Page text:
I think Harper had his chance and missed it.  At this point, they could actually be wiped out in Quebec and as bad as Iggy may be, I don't see him doing worse than Dion.  Dion campaigned (unsuccesfully) as a left-Liberal, Iggy is a blue Liberal who will probably be more successful in appealing to centre-right voters.

I don't think the Conservatives will be totally wiped out in Quebec since their collapse seems to have leveled off and there are still some Conservatives in QC, but yes they have big problems there.  

One problem is of course the small seat count they have and their limited opportunities for growth, and the second problem they have is that while it is not an exact science and does not happen in every election, in most Canadian elections, the top federalist party in Quebec is usually the one that forms the government.  That party is the Liberals right now.  Not a good bellwether for Harper.

Stockholm

The Liberals were also the top federalist party in Quebec in 2008 - they had 23% of the vote and 13 seats while the Tories had 22% of the vote and 10 seats.

Debater

As I said above, it is not an exact science and does not happen in every election.

However, the 2008 election is one of those elections where it is hard to determine which federalist party won in Quebec - the Liberals finished slightly ahead of the Conservatives in seat count and popular vote yes, but not in Francophone Quebec.  The Conservatives beat the Liberals in the Francophone vote.

Btw, the Liberals won 14 seats (the re-count in Brossard-La Prairie).

melovesproles

I think Iggy will be a complete flop, he has no appeal for the center left who fled under Martin and although its a very low bar, he frankly doesn't have the charisma that Harper does.  Harper reminds me of rightwingers who I know and argue with over a beer, Iggy is just a pretentious weasel who has spent his career peddling imperialist bullshit in elite academies.  I'm not a fan of either but the former has a much broader appeal with your average voter. 

The NDP are watering themselves down to the point that their appeal in the West is going to shrink and that will help Harper too.  Combined with the fact all the party leaders are uninspiring I think it isn't impossible Harper pulls out a good result simply by being the most competent party leader in a very weak crop.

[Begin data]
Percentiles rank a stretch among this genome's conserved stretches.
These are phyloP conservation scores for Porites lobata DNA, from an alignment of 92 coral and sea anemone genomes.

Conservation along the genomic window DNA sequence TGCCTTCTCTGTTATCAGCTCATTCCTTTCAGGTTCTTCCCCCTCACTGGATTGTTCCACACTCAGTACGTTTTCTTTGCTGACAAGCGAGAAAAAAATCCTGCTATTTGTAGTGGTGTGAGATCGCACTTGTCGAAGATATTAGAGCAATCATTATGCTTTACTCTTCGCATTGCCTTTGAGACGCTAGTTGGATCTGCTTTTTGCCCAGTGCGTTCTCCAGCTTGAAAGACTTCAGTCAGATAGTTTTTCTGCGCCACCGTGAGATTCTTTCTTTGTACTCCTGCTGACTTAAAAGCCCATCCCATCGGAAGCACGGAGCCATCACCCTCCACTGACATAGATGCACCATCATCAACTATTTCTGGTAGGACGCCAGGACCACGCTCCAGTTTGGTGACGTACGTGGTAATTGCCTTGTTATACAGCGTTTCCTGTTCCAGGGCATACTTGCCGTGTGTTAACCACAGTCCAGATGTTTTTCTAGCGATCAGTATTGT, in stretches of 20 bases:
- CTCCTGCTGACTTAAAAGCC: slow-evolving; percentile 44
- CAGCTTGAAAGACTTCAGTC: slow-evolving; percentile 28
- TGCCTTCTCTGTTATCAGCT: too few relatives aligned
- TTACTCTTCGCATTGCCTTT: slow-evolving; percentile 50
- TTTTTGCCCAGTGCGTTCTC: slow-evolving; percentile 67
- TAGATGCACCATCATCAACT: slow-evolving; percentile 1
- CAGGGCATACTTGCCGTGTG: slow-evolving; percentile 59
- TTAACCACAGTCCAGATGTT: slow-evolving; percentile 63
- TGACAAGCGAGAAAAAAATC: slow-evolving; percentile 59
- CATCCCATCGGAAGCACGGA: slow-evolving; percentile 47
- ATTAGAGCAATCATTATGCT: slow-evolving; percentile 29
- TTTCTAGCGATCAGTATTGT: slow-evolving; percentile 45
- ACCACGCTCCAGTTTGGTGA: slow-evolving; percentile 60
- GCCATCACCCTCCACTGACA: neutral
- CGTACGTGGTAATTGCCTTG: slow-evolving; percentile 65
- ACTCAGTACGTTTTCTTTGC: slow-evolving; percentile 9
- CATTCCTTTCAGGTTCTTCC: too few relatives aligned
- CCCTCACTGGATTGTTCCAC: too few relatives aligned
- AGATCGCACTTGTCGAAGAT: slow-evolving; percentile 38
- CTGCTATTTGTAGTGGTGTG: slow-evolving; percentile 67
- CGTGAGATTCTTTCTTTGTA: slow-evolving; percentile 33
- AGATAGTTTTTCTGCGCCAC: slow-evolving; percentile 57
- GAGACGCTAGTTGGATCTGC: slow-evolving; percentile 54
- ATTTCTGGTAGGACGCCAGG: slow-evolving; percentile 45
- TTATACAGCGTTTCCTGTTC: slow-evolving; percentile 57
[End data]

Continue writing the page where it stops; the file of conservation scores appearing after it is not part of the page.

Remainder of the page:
flight from kamakura

hm, interesting conversation.  though i don't really see how being tied in the polls with the liberals leads to a majority government.

George Victor

Take a couple more drags and see if enlightenment comes.

Doug

The Conservatives aren't likely to win a majority but it's hard to say that the situation the Liberals are in has changed enough to change the result of an election this time. Have a peek at this paper from the Canadian Election Study about why the Liberals lost the last election - it's unlikely that all of the factors involved that the authors list have changed a lot since.

 

Anatomy of a Liberal Defeat

janfromthebruce

Thanks Doug for putting it up: Interesting findings:

Findings
Social Background Characteristics: The Shrinking Liberal Core
The Liberals were able to coast to victory in 2000 with the support of two key groups:
visible minorities and Catholics. By 2008, the Liberals could no longer count on their loyalty.
The visible minority vote dropped 14 points between 2000 and 2004 (see Figure 2).3 The main
beneficiary was the NDP. The Liberals did not lose any further ground in 2006, but in 2008, they
lost a massive 19 points. And now it was the Conservatives who benefited. In fact, minority
voters were almost as likely to vote Conservative in 2008 as they were to vote Liberal.